They're becoming increasingly rare, and therefore expensive, but you can still get all of those features in used cars. The lead additive for gas is very hard to find in first world countries, but there are still places you can get that to complete the primitive automobile experience.
Don't forget, older cars are also easier to fix after a crash because they don't have those stupid crumple zones that newer cars have. Instead of trying to minimize impact to the owner, who is obviously the most expendable part of an old car during a crash, older cars maximize their own well being, knowing that there will always be a new owner. Older cars have the strongest anti-hacker technology available and many are immune to the effects of an EMP.
However, don't forget that modern cars have some benefits also. Older cars rarely have appropriate surfaces to affix your iPad so all of your music, movies and games are right in front of you during your boring commute. While the obvious solution of attaching them to the windshield with velcro is simple, most older cars have non-vertical windshields making it harder to reach controls at the bottom of the screen.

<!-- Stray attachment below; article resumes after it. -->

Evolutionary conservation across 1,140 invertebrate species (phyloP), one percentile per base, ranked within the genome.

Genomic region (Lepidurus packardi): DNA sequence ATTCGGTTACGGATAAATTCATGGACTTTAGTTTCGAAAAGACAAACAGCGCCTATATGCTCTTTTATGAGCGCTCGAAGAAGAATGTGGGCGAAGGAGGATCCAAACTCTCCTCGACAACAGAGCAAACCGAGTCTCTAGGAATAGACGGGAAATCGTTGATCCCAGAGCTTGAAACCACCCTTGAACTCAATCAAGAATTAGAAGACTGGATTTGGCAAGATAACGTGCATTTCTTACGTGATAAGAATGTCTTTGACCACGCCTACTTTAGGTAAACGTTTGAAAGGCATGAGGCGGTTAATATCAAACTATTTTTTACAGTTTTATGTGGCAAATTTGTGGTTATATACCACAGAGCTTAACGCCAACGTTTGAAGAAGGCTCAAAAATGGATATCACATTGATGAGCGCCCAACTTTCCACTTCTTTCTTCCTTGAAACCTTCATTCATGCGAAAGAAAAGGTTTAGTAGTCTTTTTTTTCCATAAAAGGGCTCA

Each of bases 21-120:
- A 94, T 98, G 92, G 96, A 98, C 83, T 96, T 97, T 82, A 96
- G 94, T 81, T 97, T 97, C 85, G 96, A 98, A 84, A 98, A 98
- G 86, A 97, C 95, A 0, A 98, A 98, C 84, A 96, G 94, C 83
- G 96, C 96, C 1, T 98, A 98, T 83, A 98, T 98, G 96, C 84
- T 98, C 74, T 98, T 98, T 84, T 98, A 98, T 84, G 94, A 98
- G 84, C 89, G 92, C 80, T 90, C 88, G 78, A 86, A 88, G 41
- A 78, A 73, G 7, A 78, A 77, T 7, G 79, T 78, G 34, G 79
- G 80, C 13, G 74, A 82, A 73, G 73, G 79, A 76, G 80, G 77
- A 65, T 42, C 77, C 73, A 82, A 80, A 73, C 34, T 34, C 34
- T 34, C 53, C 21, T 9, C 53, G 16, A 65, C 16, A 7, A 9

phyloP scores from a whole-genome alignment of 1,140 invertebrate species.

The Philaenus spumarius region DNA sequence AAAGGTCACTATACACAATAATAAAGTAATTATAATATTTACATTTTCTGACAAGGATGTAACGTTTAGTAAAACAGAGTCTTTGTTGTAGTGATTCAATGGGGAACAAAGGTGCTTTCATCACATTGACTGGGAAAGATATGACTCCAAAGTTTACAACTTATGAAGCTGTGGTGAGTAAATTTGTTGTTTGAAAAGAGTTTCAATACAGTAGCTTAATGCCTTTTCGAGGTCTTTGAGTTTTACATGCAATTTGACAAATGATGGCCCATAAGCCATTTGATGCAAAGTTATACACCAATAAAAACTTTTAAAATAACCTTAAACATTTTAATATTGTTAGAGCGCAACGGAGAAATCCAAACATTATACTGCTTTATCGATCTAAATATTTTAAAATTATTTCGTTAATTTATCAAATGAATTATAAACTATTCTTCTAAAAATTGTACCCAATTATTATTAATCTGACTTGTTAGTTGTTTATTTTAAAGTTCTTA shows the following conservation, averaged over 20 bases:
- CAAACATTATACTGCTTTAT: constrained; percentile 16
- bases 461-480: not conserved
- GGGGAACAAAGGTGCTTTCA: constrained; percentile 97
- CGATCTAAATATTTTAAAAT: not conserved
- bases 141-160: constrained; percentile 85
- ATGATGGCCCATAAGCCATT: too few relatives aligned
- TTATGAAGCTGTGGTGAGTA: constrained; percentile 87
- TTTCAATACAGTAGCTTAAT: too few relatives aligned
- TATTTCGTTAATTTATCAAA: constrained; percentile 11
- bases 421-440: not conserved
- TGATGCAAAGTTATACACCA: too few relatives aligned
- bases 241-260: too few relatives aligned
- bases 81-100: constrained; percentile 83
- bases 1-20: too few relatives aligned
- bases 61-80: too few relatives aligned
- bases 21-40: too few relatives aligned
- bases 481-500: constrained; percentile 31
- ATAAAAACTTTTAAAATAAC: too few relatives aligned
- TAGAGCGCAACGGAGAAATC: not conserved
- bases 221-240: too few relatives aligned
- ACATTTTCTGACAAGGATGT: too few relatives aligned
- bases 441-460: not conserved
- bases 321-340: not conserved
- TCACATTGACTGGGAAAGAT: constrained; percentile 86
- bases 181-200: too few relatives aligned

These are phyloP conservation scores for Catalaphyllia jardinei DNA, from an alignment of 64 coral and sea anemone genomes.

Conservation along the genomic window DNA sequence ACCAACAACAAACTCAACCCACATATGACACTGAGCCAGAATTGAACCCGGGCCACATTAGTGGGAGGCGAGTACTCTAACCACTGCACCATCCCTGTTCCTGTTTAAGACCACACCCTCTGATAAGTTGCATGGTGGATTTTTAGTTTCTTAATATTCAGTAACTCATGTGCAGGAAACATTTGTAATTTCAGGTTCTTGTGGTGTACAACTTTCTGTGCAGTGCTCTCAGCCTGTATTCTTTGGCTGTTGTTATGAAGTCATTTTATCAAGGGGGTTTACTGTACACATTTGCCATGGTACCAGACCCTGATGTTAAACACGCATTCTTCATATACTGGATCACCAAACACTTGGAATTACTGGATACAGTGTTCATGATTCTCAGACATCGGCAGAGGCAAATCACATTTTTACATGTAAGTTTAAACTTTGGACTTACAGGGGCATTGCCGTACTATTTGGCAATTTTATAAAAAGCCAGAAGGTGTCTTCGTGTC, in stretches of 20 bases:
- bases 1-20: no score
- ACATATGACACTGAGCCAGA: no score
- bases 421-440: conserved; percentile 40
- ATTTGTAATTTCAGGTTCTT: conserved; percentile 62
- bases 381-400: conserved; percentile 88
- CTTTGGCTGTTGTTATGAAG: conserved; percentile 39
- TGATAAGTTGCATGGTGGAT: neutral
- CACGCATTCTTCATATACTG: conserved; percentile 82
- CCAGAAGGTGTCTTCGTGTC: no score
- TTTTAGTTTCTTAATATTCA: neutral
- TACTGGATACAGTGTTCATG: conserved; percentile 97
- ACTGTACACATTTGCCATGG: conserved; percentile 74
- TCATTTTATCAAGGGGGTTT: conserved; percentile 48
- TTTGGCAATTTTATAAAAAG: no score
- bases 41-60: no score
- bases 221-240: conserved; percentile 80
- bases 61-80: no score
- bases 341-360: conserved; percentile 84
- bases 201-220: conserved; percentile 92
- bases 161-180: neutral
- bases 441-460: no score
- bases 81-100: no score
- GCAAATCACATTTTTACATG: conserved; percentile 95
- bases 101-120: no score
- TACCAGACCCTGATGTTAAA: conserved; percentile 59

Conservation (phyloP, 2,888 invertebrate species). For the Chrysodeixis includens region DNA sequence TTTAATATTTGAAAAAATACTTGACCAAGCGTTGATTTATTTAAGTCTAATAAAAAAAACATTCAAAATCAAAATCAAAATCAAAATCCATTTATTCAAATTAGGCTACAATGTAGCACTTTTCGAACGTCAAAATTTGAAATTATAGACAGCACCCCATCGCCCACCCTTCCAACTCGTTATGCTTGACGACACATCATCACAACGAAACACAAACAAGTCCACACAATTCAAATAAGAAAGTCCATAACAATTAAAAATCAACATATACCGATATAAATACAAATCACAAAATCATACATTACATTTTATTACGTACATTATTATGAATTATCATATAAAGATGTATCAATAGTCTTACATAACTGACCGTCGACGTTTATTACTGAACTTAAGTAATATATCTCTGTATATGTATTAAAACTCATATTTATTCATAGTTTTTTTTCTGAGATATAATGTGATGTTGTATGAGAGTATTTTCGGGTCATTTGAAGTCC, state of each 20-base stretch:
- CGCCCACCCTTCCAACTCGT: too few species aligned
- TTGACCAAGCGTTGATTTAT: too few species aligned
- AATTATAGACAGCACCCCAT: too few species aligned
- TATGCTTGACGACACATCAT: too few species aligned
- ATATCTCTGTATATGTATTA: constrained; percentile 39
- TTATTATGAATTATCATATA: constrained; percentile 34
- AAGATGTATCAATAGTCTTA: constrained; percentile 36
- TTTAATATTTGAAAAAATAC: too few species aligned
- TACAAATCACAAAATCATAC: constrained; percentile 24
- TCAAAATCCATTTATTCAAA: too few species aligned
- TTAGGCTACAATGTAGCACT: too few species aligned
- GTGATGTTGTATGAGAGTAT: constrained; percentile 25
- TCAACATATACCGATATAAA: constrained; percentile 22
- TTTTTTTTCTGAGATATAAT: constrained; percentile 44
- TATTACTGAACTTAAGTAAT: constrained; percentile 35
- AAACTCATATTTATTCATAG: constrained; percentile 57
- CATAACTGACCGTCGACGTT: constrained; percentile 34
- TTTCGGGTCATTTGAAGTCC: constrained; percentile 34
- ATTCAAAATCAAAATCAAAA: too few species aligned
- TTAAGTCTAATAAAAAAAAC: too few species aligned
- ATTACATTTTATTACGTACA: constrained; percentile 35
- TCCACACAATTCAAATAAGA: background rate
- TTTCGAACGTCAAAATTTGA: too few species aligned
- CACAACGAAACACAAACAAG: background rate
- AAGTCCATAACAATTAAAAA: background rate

Many high end newer cars are susceptible to hacking, in the near future making it possible to steal and deliver the car to a chop shop or international shipper all from the comfort of mom's basement. Compare that with the intrinsic security of the '74 Ford Pinto - entirely immune to theft, even if left in the worst part of town with the doors unlocked and keys in the ignition.
This tangent brought to you by the Coalition for Reductio Ad Absurdum.